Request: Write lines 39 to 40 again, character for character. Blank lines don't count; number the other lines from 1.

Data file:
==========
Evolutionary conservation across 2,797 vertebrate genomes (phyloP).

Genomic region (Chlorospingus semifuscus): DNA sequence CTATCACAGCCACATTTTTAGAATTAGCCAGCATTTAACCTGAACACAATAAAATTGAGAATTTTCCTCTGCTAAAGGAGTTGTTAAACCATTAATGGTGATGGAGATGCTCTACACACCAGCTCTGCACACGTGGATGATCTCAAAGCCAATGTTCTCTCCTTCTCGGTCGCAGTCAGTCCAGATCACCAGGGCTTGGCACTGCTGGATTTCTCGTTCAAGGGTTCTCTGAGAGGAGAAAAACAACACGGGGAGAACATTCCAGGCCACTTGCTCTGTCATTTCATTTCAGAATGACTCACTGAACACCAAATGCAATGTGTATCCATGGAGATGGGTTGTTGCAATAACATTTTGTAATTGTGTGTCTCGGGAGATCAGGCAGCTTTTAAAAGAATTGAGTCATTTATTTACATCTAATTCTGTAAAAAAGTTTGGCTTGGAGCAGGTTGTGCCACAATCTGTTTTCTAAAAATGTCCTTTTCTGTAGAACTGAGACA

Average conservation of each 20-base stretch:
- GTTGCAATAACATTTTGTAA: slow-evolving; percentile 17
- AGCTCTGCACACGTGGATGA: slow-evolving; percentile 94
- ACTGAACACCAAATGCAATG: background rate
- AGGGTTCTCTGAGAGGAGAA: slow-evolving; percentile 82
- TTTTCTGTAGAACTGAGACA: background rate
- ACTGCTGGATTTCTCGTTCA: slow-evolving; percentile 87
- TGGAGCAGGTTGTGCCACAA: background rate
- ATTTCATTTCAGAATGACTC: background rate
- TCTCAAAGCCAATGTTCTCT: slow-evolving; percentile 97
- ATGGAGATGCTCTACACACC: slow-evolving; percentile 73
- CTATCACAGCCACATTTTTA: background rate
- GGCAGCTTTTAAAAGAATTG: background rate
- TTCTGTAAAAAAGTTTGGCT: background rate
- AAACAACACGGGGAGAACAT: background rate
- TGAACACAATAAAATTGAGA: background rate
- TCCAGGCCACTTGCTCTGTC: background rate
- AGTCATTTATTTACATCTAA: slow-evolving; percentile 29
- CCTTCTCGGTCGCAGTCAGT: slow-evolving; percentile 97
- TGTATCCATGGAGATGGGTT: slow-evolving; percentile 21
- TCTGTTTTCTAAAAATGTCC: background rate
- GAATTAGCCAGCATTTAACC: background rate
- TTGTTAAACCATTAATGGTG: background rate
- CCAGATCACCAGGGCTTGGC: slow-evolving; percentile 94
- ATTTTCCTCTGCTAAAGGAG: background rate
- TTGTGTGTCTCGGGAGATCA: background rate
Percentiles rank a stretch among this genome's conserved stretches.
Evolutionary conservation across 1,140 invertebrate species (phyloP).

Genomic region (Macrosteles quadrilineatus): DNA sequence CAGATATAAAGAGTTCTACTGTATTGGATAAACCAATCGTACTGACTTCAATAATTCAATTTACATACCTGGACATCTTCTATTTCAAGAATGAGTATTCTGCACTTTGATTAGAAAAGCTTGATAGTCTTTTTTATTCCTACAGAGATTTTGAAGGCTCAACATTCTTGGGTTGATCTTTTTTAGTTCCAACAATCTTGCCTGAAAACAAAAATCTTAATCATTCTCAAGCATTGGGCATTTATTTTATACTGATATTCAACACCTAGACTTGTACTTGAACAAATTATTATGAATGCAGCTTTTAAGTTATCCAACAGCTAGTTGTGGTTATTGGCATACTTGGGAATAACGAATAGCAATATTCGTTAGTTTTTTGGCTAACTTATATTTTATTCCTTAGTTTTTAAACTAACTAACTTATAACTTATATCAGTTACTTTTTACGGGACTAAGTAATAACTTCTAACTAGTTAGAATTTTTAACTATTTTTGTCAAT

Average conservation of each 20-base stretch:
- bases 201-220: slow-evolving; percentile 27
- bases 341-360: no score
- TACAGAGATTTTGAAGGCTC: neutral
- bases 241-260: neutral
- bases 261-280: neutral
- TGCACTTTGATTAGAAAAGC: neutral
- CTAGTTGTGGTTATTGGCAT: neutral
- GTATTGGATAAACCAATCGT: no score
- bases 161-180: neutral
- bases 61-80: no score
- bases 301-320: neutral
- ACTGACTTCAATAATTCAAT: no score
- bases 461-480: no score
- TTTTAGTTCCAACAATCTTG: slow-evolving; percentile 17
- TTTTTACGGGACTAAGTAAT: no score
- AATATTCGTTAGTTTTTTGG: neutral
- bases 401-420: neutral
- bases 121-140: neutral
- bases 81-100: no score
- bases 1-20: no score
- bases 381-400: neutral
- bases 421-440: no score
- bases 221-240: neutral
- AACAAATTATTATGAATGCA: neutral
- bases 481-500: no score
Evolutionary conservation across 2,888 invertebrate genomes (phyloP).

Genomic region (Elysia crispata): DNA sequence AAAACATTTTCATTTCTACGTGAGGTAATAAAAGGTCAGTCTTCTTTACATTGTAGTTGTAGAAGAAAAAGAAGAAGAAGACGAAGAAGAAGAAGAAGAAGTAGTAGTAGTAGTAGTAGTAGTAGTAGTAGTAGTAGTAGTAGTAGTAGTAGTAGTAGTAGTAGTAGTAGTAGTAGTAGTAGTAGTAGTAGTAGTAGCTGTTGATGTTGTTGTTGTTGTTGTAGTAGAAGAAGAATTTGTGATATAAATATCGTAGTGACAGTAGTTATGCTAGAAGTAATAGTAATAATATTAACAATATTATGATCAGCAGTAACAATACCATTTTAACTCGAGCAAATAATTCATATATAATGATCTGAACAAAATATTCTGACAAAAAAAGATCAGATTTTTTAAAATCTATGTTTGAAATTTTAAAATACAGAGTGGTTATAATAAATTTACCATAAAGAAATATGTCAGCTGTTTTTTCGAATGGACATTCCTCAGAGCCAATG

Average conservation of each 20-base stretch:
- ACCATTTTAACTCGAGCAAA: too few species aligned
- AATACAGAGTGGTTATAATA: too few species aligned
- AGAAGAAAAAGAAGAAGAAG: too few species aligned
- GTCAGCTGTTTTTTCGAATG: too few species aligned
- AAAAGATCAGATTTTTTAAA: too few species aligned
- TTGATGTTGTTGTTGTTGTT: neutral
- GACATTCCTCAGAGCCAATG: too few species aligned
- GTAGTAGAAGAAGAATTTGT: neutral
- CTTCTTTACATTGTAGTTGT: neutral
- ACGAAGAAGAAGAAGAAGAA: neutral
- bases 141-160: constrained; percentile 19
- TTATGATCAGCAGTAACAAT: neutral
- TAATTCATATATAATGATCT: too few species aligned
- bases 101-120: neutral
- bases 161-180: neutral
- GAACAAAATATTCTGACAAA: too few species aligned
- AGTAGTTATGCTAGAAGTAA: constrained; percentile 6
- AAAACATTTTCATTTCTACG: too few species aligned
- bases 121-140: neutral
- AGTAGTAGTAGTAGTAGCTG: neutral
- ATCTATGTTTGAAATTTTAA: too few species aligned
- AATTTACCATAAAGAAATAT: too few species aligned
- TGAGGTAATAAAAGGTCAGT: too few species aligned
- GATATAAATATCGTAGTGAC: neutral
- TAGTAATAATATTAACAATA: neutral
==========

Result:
- CTAGTTGTGGTTATTGGCAT: neutral
- GTATTGGATAAACCAATCGT: no score